Updated 5/13 with additional details from NBC's presentation (including the addition of Jane Krakowski to The Unbreakable Kimmy Schmidt, and the length of Parks & Rec's final season).
Our comprehensive coverage of the TV network upfront presentations this week in New York kicks off with a look at NBC's plans for the 2014-15 season. We'll have additional reports for the other networks each day this week. See more upfronts coverage...
Highlights and notes
- NBC has ordered 5 new dramas (including the DC Comics adaptation Constantine), 7 new comedies (including one from Tina Fey), and 4 "event" series (including a reboot of Heroes). Only 6 of those newcomers will launch this fall, with the remaining 10 held until midseason. Descriptions for all new shows can be found below.
- Of NBC's 9 returning scripted series, two are heading into their final seasons. Parenthood will wrap up with 13 episodes this fall, while Parks and Recreation will return for a final 13-episode season in early 2015.
- Goodbye, Must See TV. After making comedies its Thursday night signature for decades, NBC seems willing to try a new approach this season. Only two sitcoms will air on Thursdays this fall (partially because The Biggest Loser will now kick off the night, where it will absorb the no-doubt significant ratings blow delivered by CBS's new Thursday Night Football). But in midseason, the 9-10p Thursday slot will be given over to drama The Blacklist. It is possible that comedies will return to the 8p hour in February, as NBC has yet to announce any other scheduling decisions for midseason.
- The Celebrity Apprentice was officially included in NBC's plans for the upcoming season. While that was true last year as well, the show never aired during 2013-14.
- In addition to the shows listed below, NBC will once again air a three-hour live musical event in December. This year, it will be a production of Peter Pan, from the same production team behind last year's Sound of Music broadcast. In 2015, NBC will continue the tradition with a live broadcast of The Music Man.
- NBC will also air Super Bowl XLIX in February, and that broadcast will be followed by a special episode of The Blacklist. (If it sounds to you like NBC has a lot riding on the second-year success of The Blacklist, you're not wrong.)
- The network also previously announced an 8-episode order for a remake of Australian miniseries The Slap, but that show was not included in NBC's just-announced 2014-15 plans, so it is unclear when or if it will air.
Renewed and canceled
Heading into today's schedule announcement, Parenthood was the only remaining scripted show on the bubble, and the last-minute news was mostly good: Parenthood will indeed return, though its upcoming sixth season will be the show's last, will consist of just 13 episodes, and will be without each of its stars for two episodes (in a cost-cutting move). Most of NBC's renew/cancel decisions came at the end of last week, with Hannibal perhaps the most surprising survivor, and Community the unlikeliest (though still not entirely unexpected) cancelation. Genre shows Dracula, Revolution, and Believe also failed to make the cut.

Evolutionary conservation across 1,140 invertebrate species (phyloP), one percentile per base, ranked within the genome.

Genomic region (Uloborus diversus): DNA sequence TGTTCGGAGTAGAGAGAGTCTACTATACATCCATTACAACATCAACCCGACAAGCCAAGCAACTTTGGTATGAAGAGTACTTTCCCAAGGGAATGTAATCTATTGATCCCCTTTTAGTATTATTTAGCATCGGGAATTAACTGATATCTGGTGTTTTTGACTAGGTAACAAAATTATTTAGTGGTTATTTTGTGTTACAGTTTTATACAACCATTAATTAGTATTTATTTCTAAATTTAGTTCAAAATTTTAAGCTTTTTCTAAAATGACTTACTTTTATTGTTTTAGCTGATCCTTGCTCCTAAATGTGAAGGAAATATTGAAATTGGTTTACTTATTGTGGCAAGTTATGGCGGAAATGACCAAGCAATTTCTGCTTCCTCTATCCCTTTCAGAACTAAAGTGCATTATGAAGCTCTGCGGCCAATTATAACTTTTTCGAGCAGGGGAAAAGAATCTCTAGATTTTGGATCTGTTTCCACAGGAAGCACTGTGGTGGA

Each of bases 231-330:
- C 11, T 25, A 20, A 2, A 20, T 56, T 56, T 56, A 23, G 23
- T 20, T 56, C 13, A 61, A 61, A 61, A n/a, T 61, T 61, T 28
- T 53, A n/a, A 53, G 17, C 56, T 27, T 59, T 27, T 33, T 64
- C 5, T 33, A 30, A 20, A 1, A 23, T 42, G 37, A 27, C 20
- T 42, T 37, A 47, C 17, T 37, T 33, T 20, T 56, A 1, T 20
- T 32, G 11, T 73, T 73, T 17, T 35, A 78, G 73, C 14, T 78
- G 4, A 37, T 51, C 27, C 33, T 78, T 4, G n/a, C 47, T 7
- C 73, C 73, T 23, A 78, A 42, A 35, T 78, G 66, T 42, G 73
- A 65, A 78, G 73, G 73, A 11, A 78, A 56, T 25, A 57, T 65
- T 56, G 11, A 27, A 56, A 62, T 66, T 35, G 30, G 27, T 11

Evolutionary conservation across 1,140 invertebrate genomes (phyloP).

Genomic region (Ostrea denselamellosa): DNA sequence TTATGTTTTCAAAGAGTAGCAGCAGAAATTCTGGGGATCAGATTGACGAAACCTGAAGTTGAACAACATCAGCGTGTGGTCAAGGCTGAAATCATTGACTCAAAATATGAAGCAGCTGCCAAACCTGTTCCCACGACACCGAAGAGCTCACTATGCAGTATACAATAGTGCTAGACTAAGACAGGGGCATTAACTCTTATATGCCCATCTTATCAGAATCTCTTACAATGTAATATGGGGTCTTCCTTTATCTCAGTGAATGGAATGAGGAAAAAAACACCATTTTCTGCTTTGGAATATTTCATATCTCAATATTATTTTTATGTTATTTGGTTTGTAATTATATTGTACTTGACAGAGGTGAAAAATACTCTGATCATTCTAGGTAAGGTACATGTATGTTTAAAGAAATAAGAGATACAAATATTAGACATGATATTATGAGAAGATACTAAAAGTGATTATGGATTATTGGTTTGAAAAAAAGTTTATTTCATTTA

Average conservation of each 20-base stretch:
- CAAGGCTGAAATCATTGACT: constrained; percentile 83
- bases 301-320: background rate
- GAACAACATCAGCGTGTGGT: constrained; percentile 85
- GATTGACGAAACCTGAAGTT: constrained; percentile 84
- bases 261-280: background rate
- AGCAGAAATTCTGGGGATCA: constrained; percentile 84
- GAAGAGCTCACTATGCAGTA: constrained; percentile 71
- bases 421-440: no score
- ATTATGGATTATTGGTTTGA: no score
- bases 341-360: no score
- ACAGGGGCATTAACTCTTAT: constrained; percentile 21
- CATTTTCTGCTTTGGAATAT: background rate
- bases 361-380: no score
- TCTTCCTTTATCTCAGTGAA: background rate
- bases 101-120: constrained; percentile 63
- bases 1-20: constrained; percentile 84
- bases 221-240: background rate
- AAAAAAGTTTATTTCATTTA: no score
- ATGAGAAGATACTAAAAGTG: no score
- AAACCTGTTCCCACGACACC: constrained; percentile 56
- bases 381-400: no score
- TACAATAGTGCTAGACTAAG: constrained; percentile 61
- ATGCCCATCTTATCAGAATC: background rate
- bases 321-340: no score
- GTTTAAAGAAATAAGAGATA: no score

Scripted shows are in bold below.
|Renewed||Canceled or Ended||Fate Uncertain|
|About a Boy
America's Got Talent
American Ninja Warrior
The Biggest Loser
Hollywood Game Night
Law & Order: SVU
Parks and Recreation
Growing Up Fisher
The Michael J. Fox Show
The Million Second Quiz
Sean Saves the World
Welcome to the Family
|American Dream Builders
Food Fighters *
Last Comic Standing *
The Night Shift *
Taxi Brooklyn *
Wall of Fame *
Welcome to Sweden *
Working the Engels *
NBC's 2014-15 primetime schedule
New programs are indicated in bold in the schedule below. All times are ET/PT unless otherwise indicated.
|SUN||Football Night in America (7:00p) **
Sunday Night Football (8:20p) **
|MON||The Voice||The Blacklist ***|
|TUE||The Voice (results)||Marry Me||About a Boy *||Chicago Fire|
|WED||The Mysteries of Laura||Law & Order: SVU||Chicago PD|
|THU||The Biggest Loser *||Bad Judge||A to Z||Parenthood †|
NBC's new shows at a glance
The 16 first-year series ordered for NBC's 2014-15 season are detailed below. Pilots that did not get picked up include the Ashley Judd mega-church drama Salvation, the Resurrection-esque Babylon Fields, and a few high-profile comedies in the Amy Poehler-produced Old Soul (which was to star Natasha Lyonne, Ellen Burstyn and Fred Willard), the Mary-Louise Parker-starring Feed Me, and the Rob Lowe/Rob Riggle tennis comedy The Pro. All told, the network had 18 comedy pilots in development for the coming season, and 7 of those made the cut.